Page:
The Machame Route is also operated as a seven-day trek. For the seven-day version, trekkers spend the night at Karanga Camp (3,960 meters), gaining another valuable opportunity for acclimatization before their push up to Barafu Camp (4,680 meters) and the subsequent summit attempt, beginning at midnight after the noontime arrival to Barafu Camp.
A beautiful video overview of the seven-day Machame Route by Jared Kohn, offering all the sights and sounds you might encounter on the mountain.
Mount Kilimanjaro: Trekkers Guide to the Summit is a practical and super insightful guidebook that has been used by 1000s of climbers as an authoritative resource to prepare for Mount Kilimanjaro.
Below we have provided detailed answers to the most frequently asked questions on the Machame Route.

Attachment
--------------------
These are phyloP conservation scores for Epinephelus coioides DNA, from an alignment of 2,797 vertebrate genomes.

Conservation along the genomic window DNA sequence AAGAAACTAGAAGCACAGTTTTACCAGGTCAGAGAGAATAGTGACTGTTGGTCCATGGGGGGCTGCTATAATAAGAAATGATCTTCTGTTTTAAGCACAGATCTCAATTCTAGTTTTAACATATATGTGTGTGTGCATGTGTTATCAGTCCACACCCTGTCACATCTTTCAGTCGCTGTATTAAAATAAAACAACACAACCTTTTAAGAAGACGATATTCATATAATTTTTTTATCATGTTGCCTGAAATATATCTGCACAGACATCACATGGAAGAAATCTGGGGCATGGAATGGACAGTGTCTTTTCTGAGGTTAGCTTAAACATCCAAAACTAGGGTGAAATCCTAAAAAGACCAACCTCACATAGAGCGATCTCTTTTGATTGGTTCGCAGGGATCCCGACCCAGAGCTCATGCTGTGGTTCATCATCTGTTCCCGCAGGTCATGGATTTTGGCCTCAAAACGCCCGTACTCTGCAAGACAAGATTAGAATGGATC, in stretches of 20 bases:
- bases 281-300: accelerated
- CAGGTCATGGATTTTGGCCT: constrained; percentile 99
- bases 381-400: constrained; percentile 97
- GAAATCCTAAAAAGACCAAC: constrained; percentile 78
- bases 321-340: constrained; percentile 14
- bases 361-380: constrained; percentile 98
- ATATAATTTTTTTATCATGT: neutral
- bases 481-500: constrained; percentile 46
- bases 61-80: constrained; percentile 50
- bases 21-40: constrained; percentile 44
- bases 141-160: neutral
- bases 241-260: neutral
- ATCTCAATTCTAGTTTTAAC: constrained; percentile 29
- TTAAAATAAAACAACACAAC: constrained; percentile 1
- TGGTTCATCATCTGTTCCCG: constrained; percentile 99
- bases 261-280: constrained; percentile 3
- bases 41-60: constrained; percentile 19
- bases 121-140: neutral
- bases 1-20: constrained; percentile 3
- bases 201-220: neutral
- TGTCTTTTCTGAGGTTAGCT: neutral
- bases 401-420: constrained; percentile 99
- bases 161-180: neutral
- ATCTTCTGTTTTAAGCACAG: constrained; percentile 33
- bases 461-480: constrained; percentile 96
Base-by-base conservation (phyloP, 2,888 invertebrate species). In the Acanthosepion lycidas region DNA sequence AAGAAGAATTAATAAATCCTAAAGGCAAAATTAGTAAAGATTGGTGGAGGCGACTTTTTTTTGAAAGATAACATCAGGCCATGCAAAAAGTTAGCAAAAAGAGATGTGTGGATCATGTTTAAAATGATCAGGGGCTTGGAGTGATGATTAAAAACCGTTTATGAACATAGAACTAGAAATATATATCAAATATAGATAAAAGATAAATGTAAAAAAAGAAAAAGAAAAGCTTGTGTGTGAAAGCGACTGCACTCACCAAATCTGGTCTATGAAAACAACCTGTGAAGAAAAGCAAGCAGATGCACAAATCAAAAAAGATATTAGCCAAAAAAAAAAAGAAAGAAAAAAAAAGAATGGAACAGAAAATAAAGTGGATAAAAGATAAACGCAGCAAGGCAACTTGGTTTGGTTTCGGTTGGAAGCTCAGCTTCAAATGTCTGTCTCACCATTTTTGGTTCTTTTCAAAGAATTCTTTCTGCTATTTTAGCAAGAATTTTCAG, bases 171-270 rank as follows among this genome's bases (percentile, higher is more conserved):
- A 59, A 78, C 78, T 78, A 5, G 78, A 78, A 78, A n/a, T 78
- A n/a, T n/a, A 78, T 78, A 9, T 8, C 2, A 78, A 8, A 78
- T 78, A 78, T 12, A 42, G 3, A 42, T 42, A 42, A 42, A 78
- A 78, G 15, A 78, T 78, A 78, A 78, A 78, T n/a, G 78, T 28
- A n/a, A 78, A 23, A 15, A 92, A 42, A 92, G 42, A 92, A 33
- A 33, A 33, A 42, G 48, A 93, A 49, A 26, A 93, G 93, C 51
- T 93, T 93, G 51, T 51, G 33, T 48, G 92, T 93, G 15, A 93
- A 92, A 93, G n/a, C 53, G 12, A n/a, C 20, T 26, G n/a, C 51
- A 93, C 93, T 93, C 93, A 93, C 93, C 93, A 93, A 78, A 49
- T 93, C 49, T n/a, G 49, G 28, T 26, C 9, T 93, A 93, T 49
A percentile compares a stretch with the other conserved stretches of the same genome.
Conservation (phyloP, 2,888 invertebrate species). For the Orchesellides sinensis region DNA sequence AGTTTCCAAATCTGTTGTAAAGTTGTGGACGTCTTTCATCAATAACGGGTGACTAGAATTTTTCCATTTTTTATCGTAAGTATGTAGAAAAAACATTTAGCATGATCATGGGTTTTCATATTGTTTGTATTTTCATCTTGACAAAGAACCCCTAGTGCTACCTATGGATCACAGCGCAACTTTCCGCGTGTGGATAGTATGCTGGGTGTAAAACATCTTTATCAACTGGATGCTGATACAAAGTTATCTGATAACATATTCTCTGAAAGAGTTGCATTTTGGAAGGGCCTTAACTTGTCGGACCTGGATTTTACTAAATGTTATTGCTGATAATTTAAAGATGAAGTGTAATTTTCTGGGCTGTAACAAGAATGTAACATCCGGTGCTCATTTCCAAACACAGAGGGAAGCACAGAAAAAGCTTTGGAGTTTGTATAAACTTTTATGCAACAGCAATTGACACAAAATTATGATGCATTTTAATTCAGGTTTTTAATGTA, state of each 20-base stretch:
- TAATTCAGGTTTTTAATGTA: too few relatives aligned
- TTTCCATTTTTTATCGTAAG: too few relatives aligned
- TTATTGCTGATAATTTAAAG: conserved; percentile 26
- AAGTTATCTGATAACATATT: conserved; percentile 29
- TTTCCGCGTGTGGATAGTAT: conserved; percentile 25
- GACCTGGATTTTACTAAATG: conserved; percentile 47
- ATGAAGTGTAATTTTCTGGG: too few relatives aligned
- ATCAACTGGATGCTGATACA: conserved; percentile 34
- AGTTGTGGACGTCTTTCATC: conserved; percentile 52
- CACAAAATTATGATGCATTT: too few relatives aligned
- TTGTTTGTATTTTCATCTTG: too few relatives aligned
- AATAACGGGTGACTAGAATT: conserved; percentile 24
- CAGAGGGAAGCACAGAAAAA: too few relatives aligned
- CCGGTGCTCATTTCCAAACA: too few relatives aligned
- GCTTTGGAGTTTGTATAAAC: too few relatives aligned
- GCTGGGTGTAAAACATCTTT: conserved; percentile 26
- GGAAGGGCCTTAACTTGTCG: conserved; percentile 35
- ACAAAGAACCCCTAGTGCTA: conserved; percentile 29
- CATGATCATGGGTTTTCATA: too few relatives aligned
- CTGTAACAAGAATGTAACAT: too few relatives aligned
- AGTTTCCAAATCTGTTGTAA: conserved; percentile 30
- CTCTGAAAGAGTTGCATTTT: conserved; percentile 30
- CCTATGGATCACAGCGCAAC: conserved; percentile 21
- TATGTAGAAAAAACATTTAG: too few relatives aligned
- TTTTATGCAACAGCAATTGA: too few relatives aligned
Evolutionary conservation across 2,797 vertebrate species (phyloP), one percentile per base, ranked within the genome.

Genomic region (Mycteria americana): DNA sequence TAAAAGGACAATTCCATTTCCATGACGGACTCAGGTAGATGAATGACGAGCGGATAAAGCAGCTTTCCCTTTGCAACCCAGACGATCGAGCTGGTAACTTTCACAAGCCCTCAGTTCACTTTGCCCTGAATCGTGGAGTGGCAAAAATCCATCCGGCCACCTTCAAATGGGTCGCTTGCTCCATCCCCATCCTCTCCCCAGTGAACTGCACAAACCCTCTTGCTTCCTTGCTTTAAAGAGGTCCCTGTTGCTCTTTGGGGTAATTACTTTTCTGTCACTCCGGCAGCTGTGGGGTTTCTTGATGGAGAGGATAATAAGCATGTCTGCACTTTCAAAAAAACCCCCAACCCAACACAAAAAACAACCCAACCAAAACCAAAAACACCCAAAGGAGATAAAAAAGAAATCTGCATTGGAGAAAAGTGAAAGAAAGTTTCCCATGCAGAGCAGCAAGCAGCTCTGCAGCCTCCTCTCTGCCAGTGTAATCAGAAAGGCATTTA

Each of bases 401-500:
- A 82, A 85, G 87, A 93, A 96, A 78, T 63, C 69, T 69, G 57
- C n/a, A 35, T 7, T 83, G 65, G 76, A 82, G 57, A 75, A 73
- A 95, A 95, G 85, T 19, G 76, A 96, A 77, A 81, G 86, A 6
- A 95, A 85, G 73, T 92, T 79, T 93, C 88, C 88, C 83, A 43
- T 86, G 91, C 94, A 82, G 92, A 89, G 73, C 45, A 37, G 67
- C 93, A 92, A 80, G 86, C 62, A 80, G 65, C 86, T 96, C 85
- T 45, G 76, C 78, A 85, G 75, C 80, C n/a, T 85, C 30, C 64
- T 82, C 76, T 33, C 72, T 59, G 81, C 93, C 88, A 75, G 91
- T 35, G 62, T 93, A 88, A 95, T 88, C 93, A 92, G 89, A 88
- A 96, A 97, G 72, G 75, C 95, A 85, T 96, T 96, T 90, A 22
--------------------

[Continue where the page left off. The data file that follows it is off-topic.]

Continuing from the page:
The costs of trekking on the Machame Route will vary based on a few factors, such as what season you choose to hike, whether you choose the six or seven-day option, or whether you choose to use a Western guiding company or communicate directly with a local guiding company. Here are the major costs to consider when planning to undertake the Machame Route:
Visa, Vaccinations, Insurance etc: ~$300-$500
Equipment (buying and hiring): ~$200-$300
Flights to Kilimanjaro International Airport/Dar es Salaam/Nairobi: ~$800
Tour Agency: About $1,500 for a very cheap local agency (not recommended) to ~$3,500 for an expensive Western agency. You could do an independent trek for ~$1,500 employing a local guide (only recommended for experienced high altitude trekkers).
Misc (additional food, unplanned travel / hotels etc): $200